Entity

Time filter

Source Type

Memphis, TN, United States

Greene M.R.,St. Jude Childrens Hospital | Lockey T.,Childrens GMP LLC | Mehta P.K.,Hartwell Center | Kim Y.-S.,St. Jude Childrens Hospital | And 3 more authors.
Human Gene Therapy Methods | Year: 2012

Self-inactivating (SIN)-lentiviral vectors have safety and efficacy features that are well suited for transduction of hematopoietic stem cells (HSCs), but generation of vector at clinical scale has been challenging. Approximately 280 liters of an X-Linked Severe Combined Immunodeficiency Disorder (SCID-X1) SIN-lentiviral vector in two productions from a stable cell line were concentrated to final titers of 4.5 and 7.2×108 tu/ml. These two clinical preparations and three additional development-scale preparations were evaluated in human CD34+ hematopoietic cells in vitro using colony forming cell (CFU-C) assay and in vivo using the NOD/Lt-scid/IL2Rγnull (NSG) mouse xenotransplant model. A 40-hour transduction protocol using a single vector exposure conferred a mean NSG repopulating cell transduction of 0.23 vector genomes/human genome with a mean myeloid vector copy number of 3.2 vector genomes/human genome. No adverse effects on engraftment were observed from vector treatment. Direct comparison between our SIN-lentiviral vector using a 40-hour protocol and an MFGγc γ-retroviral vector using a five-day protocol demonstrated equivalent NSG repopulating cell transduction efficiency. Clonality survey by linear amplification-mediated polymerase chain reaction (LAM-PCR) with Illumina sequencing revealed common clones in sorted myeloid and lymphoid populations from engrafted mice demonstrating multipotent cell transduction. These vector preparations will be used in two clinical trials for SCID-X1. © 2012, Mary Ann Liebert, Inc. Source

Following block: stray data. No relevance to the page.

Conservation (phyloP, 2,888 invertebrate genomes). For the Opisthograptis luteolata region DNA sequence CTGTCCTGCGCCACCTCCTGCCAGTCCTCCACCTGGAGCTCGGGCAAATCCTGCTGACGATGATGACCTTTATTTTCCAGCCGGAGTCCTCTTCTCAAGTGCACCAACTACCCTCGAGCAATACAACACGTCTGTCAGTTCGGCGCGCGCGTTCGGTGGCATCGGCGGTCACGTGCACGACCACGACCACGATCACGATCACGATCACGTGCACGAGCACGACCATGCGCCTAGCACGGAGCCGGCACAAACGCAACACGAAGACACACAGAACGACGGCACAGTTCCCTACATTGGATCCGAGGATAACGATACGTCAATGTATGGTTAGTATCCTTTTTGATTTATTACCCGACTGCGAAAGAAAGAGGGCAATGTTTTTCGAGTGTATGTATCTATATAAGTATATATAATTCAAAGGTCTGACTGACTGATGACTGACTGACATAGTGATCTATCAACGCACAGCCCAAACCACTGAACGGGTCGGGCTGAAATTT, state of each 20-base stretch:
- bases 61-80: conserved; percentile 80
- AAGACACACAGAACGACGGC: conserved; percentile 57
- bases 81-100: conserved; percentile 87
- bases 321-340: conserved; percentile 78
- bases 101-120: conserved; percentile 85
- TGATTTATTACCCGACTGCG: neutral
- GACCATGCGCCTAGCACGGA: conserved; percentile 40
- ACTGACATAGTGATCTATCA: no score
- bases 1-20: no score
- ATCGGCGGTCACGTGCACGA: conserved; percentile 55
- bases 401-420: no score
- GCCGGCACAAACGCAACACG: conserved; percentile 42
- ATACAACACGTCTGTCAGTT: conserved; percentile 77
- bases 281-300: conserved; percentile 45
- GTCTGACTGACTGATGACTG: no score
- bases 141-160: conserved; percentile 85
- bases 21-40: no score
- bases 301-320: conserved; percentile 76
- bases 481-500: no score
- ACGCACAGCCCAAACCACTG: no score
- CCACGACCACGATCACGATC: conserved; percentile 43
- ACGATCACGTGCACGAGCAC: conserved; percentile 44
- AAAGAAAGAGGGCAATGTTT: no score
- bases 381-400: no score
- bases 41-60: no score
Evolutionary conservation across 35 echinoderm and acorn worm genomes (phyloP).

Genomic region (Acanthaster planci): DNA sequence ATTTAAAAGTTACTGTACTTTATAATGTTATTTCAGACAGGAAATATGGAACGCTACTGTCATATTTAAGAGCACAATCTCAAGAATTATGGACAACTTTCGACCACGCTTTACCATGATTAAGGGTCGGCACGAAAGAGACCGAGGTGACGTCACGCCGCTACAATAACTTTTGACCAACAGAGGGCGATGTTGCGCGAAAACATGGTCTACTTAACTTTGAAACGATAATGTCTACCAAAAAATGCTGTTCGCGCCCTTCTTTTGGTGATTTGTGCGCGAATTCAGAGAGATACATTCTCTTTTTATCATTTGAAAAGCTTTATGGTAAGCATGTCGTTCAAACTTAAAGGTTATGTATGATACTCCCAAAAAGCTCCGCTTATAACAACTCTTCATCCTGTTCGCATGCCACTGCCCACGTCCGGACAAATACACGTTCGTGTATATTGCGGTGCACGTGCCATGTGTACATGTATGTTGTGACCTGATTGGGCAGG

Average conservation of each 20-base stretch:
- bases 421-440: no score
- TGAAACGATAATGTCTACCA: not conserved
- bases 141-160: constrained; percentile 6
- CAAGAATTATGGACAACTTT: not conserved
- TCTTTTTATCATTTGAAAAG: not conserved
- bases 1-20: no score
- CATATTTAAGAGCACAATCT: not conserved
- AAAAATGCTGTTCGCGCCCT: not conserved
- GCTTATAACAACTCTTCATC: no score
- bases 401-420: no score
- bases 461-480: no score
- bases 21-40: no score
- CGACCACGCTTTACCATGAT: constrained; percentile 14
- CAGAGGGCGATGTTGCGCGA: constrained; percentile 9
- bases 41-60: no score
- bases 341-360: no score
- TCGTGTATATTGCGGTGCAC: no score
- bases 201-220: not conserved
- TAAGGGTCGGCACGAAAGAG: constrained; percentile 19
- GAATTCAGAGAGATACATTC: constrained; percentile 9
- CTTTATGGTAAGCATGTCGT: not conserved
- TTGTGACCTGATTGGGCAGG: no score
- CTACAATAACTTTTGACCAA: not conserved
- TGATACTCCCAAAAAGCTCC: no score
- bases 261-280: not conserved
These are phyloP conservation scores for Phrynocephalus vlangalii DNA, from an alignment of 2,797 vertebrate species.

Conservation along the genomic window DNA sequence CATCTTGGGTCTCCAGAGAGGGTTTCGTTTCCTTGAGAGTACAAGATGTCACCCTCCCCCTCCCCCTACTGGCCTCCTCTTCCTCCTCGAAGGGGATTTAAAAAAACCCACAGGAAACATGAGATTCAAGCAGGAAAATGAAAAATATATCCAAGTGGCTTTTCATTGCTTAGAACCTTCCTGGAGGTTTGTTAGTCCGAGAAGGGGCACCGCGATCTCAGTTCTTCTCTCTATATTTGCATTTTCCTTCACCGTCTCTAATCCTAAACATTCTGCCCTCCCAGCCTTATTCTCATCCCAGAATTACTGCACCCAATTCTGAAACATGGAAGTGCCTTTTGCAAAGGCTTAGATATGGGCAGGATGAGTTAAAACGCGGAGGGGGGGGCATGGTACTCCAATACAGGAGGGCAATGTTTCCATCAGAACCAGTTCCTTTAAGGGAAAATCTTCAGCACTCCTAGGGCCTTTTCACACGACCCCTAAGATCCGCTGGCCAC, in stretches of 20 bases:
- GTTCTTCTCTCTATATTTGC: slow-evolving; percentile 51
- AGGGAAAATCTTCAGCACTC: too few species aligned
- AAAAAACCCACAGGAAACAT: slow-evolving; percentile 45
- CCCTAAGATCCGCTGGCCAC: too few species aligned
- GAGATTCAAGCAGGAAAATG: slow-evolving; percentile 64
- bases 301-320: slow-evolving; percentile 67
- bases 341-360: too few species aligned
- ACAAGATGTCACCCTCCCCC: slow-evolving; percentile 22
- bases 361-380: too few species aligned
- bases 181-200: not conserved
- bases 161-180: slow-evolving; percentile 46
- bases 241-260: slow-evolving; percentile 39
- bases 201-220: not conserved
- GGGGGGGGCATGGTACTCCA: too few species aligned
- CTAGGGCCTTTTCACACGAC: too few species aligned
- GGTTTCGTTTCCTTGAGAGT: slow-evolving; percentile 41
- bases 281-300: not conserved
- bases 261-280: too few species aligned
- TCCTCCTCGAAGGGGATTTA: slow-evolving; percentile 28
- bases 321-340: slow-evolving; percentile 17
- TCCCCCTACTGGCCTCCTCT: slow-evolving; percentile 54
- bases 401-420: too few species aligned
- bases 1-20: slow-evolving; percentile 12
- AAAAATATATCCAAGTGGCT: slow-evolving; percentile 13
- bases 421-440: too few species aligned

Pruitt H.C.,University of Alabama at Birmingham | Devine D.J.,Mitchell Institute | Devine D.J.,Childrens GMP LLC | Samant R.S.,University of Alabama at Birmingham
International Journal of Cancer | Year: 2016

N-myc & STAT Interactor, NMI, is a protein that has mostly been studied for its physical interactions with transcription factors that play critical roles in tumor growth, progression and metastasis. NMI is an inducible protein, thus its intracellular levels and location can vary dramatically, influencing a diverse array of cellular functions in a context-dependent manner. The physical interactions of NMI with its binding partners have been linked to many aspects of tumor biology including DNA damage response, cell death, epithelial-to-mesenchymal transition and stemness. Thus, discovering more details about the function(s) of NMI could reveal key insights into how transcription factors like c-Myc, STATs and BRCA1 are contextually regulated. Although a normal, physiological function of NMI has not yet been discovered, it has potential roles in pathologies ranging from viral infection to cancer. This review provides a timely perspective of the unfolding roles of NMI with specific focus on cancer progression and metastasis. © 2016 The Authors International Journal of Cancer published by John Wiley & Sons Ltd on behalf of UICC. Source


Wang H.,St Jude Childrens Research Hospital | Wang H.,University of Tennessee Health Science Center | Wang H.,University of California at San Francisco | Holst J.,St Jude Childrens Research Hospital | And 16 more authors.
EMBO Journal | Year: 2010